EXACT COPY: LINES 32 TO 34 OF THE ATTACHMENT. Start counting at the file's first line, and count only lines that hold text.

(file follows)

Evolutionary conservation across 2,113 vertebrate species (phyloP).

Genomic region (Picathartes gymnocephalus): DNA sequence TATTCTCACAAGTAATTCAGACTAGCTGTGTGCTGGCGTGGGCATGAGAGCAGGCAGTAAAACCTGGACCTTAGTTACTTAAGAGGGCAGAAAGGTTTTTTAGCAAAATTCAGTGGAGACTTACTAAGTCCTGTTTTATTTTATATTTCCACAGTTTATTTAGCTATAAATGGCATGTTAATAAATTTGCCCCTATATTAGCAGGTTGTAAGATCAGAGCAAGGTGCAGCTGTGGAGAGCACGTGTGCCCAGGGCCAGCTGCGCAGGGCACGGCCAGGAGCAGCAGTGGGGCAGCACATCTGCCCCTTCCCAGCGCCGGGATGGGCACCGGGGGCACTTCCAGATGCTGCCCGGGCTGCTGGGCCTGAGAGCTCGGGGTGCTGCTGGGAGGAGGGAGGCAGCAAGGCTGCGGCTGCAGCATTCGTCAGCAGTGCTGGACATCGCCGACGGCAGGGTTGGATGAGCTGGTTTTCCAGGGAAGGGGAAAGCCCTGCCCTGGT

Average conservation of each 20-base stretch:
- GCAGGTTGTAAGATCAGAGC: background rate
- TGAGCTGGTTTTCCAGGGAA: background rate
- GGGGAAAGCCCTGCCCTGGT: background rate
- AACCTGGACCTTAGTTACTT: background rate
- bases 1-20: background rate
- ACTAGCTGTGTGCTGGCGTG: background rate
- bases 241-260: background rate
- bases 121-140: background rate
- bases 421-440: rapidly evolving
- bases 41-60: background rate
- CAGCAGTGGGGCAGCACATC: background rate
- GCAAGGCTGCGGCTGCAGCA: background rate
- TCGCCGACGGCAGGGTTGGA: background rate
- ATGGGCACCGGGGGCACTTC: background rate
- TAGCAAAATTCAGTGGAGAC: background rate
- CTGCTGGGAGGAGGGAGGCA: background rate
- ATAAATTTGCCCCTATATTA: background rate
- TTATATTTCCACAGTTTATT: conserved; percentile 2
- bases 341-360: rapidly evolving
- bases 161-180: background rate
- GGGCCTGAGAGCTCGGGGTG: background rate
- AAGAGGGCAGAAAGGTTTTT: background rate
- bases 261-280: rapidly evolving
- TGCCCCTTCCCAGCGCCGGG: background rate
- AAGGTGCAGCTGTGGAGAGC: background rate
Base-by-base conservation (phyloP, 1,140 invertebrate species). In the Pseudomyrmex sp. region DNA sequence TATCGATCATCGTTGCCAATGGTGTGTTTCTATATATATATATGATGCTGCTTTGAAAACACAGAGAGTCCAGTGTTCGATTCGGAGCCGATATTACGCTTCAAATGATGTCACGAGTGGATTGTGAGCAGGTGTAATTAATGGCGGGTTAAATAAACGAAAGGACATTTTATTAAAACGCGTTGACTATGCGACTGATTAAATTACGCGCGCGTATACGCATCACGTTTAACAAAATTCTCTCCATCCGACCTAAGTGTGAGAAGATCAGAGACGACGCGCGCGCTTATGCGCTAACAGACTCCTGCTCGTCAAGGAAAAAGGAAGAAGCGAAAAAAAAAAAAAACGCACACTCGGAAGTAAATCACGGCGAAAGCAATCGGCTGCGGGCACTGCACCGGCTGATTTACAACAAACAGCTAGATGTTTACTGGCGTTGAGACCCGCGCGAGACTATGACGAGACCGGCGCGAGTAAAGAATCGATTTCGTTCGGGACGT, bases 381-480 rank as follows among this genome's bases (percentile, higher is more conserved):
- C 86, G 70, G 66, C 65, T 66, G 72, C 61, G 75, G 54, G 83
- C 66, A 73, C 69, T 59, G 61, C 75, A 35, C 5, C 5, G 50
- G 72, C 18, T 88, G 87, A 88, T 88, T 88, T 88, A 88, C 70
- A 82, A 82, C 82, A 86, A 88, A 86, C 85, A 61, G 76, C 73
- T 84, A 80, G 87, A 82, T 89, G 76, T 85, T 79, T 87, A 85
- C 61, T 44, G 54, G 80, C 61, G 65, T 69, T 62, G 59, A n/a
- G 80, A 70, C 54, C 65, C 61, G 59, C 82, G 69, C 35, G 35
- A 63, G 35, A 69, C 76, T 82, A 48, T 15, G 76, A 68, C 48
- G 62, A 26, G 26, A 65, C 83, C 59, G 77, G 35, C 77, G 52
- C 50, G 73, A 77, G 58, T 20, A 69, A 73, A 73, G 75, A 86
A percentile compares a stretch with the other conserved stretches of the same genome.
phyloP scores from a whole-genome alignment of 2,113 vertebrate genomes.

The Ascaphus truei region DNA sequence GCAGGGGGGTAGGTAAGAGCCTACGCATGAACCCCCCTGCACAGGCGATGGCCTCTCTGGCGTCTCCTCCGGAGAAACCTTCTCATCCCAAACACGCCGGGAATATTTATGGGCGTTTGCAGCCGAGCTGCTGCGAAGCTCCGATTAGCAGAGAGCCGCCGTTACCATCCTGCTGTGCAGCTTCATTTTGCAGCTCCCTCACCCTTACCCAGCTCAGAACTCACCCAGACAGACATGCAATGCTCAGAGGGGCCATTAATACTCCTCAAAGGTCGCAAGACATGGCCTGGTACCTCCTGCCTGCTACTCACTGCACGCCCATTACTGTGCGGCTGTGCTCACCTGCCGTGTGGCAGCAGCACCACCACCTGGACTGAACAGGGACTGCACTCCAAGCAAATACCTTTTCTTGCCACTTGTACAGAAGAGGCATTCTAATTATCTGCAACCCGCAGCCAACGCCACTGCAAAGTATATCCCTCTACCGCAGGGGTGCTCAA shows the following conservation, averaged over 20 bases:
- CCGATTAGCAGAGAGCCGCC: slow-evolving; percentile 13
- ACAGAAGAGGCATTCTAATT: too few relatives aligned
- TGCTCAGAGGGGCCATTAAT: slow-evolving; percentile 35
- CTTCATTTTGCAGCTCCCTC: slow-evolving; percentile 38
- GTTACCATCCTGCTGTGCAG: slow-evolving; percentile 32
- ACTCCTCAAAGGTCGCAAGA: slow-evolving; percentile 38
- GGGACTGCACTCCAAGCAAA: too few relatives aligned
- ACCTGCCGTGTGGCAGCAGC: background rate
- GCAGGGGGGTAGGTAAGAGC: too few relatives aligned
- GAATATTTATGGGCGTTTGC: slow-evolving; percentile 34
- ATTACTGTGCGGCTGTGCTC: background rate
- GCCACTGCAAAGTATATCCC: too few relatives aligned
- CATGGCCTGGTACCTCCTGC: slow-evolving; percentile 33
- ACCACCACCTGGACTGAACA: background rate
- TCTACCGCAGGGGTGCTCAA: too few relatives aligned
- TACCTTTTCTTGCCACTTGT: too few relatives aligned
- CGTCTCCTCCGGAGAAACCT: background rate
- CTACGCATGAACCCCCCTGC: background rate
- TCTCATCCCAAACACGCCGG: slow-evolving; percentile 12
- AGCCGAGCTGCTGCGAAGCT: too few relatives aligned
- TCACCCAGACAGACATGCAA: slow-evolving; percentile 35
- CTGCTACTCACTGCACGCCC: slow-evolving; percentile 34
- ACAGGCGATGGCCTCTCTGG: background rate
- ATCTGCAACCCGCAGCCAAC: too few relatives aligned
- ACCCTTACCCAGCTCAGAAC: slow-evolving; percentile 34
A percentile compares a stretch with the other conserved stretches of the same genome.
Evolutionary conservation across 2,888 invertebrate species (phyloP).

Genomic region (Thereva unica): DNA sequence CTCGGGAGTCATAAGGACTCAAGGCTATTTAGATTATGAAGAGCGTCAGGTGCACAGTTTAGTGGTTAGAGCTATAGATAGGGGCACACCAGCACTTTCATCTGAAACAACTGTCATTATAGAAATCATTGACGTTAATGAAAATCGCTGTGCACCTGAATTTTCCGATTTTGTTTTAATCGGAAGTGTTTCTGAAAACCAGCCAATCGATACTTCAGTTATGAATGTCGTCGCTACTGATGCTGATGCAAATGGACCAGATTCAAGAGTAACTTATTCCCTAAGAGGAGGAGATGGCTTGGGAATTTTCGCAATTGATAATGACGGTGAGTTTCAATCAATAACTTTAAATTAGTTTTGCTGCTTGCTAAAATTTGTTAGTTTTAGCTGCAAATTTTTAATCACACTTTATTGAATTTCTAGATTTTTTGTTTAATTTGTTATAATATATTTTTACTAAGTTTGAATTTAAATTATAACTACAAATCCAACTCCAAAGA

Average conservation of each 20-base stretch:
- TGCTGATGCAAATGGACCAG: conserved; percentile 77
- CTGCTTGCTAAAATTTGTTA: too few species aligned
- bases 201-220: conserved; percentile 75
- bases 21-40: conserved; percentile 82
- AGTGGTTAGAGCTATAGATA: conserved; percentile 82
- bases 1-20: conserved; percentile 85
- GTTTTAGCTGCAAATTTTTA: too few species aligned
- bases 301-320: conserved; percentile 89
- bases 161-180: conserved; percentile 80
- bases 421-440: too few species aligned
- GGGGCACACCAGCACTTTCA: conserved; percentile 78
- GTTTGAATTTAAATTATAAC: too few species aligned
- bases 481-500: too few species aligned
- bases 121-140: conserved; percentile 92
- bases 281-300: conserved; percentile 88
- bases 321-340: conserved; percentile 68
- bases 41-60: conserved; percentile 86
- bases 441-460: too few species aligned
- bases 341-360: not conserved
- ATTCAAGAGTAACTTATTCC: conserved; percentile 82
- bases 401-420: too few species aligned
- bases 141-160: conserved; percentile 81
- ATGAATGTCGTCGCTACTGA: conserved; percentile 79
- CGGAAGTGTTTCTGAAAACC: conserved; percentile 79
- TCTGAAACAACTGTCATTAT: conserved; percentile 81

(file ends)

- G 72, C 18, T 88, G 87, A 88, T 88, T 88, T 88, A 88, C 70
- A 82, A 82, C 82, A 86, A 88, A 86, C 85, A 61, G 76, C 73
- T 84, A 80, G 87, A 82, T 89, G 76, T 85, T 79, T 87, A 85